Intensive Outpatient vs. 12-Step Programs
For those who don’t choose an inpatient program, intensive outpatient treatment for substance abuse, such as that offered by Yellowstone Recovery, is often available. Many choose 12-step programs created by the founders of Alcoholics Anonymous (AA) as a road to sobriety. Some clients are more self-guided. However, others require more structure and support to deal with cravings, relapses, and stress. Here is a look at these two treatment options and their differences.
Intensive Outpatient Program (IOP)
What is outpatient treatment? An intensive program requires a greater commitment than comparable programs, yet the client can reside at a sober living facility or with their family and keep their job. Group therapy is a big part of the program. For example, Yellowstone Recovery requires four group therapy sessions weekly, plus an individual session every other week. Participants must attend nine to ten hours of therapy per week.
Outpatient rehabilitation is most suited for clients with relatively mild symptoms. The outpatient program definition highlights its purpose in treating an individual willing to participate. Individuals are carefully evaluated in the beginning, to understand their substance abuse habits as much as possible and confirm they meet IOP program requirements. A program can consist of various types of group counseling, according to the Substance Abuse and Mental Health Services Administration. These can focus on:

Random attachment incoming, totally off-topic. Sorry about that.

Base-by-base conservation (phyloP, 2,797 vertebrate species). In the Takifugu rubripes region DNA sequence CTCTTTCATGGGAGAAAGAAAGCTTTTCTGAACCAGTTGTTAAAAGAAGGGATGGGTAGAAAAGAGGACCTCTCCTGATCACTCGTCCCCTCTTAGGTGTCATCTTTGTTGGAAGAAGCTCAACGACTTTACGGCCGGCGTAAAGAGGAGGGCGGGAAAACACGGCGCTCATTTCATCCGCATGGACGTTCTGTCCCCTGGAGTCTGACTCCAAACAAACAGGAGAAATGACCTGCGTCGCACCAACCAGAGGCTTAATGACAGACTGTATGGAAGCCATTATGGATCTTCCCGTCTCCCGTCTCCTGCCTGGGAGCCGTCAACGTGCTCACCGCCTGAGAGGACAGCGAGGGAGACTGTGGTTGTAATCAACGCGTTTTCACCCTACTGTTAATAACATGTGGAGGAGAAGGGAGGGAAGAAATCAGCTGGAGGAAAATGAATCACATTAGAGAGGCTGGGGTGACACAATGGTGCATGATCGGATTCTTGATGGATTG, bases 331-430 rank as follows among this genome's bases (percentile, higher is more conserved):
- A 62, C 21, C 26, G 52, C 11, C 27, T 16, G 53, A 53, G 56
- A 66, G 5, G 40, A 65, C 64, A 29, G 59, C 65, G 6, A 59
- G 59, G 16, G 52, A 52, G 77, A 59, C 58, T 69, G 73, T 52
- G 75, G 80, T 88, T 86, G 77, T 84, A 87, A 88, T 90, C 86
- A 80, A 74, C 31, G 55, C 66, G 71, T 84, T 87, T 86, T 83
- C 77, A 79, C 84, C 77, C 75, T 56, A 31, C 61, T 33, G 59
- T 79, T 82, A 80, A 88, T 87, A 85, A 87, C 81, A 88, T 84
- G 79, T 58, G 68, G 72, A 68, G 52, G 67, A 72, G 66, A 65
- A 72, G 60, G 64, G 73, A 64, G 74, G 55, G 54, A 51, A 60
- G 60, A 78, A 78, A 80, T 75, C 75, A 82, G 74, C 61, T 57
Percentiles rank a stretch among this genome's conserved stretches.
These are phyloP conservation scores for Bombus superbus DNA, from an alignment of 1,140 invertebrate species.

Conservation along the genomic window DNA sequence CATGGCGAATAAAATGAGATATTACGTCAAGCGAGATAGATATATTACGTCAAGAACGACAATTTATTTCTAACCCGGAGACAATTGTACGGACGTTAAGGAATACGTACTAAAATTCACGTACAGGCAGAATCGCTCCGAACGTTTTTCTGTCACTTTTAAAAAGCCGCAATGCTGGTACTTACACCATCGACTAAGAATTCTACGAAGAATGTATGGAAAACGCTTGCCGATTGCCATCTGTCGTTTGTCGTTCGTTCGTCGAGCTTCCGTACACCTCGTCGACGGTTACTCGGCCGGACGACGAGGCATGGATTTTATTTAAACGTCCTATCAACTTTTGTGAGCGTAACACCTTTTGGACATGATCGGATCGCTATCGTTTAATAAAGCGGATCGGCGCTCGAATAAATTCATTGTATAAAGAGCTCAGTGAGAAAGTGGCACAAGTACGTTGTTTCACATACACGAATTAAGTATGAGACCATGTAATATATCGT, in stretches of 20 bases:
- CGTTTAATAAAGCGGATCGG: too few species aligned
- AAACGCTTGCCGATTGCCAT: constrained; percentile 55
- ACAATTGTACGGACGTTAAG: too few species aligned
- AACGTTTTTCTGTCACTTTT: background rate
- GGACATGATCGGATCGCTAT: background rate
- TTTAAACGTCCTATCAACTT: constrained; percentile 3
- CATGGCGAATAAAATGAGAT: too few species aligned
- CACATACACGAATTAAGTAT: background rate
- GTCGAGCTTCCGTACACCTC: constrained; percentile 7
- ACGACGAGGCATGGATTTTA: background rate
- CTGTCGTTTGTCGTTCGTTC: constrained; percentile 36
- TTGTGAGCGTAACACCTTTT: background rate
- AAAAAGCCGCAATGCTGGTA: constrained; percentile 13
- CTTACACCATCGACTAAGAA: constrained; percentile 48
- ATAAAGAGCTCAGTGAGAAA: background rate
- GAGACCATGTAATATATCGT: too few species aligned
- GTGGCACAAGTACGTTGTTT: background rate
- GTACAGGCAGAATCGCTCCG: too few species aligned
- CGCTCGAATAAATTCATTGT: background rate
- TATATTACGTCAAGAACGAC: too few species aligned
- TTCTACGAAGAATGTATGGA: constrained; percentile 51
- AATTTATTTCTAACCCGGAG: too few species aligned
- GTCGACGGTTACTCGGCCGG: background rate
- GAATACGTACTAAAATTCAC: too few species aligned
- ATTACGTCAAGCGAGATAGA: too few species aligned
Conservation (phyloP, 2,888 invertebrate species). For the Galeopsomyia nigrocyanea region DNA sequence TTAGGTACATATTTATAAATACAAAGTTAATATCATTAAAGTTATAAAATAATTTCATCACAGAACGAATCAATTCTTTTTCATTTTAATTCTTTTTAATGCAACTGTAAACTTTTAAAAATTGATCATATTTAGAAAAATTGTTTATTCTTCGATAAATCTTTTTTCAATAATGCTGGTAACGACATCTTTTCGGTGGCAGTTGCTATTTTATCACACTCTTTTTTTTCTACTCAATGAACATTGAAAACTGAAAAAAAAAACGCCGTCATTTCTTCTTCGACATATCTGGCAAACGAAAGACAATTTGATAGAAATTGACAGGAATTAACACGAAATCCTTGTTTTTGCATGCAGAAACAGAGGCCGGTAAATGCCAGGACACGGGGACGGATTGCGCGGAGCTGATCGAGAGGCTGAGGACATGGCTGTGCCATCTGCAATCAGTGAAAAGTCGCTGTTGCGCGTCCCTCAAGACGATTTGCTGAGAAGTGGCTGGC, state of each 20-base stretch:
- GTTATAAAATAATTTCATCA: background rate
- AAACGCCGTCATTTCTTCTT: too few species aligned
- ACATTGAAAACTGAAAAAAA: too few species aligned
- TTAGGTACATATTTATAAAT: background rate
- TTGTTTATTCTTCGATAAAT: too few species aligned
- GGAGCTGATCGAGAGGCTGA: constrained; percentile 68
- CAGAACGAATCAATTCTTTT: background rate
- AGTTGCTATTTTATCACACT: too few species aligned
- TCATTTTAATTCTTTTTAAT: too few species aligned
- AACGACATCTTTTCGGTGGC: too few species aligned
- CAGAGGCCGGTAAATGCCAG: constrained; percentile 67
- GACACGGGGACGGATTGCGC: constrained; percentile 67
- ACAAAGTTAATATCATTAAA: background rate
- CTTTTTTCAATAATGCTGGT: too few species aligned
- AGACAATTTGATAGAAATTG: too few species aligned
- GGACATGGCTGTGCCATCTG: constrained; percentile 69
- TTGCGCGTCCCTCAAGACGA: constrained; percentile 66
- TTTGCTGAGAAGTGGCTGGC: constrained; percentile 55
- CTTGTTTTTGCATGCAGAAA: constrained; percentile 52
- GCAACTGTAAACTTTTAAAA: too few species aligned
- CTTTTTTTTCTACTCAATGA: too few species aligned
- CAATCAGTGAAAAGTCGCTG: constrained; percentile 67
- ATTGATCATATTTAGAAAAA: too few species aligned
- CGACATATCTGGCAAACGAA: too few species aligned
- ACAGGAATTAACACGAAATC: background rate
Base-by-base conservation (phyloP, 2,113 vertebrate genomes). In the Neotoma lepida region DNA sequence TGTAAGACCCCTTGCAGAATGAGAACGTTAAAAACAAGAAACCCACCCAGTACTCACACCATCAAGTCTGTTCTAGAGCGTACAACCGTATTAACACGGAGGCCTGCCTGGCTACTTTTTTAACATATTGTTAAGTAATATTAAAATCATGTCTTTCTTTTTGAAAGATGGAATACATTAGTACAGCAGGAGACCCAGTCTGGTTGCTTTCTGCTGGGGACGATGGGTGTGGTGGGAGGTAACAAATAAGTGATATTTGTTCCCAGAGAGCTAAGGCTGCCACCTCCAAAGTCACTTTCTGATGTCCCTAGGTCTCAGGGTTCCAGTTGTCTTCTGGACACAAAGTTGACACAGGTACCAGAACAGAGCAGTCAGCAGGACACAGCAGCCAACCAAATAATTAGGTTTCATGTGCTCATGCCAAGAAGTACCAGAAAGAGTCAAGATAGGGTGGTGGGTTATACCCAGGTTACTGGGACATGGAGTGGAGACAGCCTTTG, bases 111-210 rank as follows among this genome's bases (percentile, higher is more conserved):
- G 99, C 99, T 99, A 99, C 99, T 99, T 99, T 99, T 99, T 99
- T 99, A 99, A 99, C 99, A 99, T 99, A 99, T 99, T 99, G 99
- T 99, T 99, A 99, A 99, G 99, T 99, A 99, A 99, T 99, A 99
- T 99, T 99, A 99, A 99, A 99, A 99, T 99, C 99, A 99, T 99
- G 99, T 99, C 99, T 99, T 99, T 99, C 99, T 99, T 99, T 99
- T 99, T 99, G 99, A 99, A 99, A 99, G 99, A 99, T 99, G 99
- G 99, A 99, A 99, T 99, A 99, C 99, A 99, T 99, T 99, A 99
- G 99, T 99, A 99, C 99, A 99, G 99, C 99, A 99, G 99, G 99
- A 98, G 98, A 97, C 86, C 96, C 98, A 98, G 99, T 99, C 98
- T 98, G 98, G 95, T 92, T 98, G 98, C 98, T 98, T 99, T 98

• Psychoeducational training, with education on substance dependence and consequences
• Skills development groups that teach drug/alcohol refusal, assertion, or stress management
• Support groups for people in the same stage of recovery
• Interpersonal process groups involving peers or families and couples
In a structured group setting, participants can discuss their thoughts and emotions and support one another during recovery. A trained substance abuse counselor supervises the meetings. Intensive outpatient drug rehab also includes one-on-one counseling and family therapy where challenges are discussed and tools are provided to help an individual’s family provide continued support.
The traditional 12-step program is similar to outpatient rehab programs in that it relies on social interaction. Rather than being led by therapists and clinicians, it consists of fellowships of individuals facing a common problem they’re looking to overcome. Being in a 12-step group doesn’t necessarily mean one is taking the 12 steps.
The 12 steps of AA have existed since the 1930s. While there’s an emphasis on spirituality, they have been applied in many ways, accounting for different religious beliefs, interpretations, and use by non-religious individuals. Each step can be followed at the participant’s own pace, and even revisited as they move along, and these include:
• Admitting powerlessness over substance abuse
• Belief in a power greater than oneself to restore sobriety
• Deciding to entrust one’s will to a higher power
• Examining one’s personal morals
• Admitting the nature of one’s wrongs
• Allowing a higher power to remove defects in character
• Asking for removal of shortcomings
• Identifying people harmed by one’s substance abuse
• Making direct amends wherever possible
• Continuing to examine oneself and admit faults
• Using prayer and meditation to communicate with higher powers
• Achieving spiritual awakening and practicing 12-step principles in life
Both IOPs and 12-step programs focus on support and a common goal of sobriety. If looking for an IOP alcohol treatment program that uses the 12-step model, the Yellowstone Recovery outpatient treatment center employs this approach. To learn more, request information online or call 888-941-9048.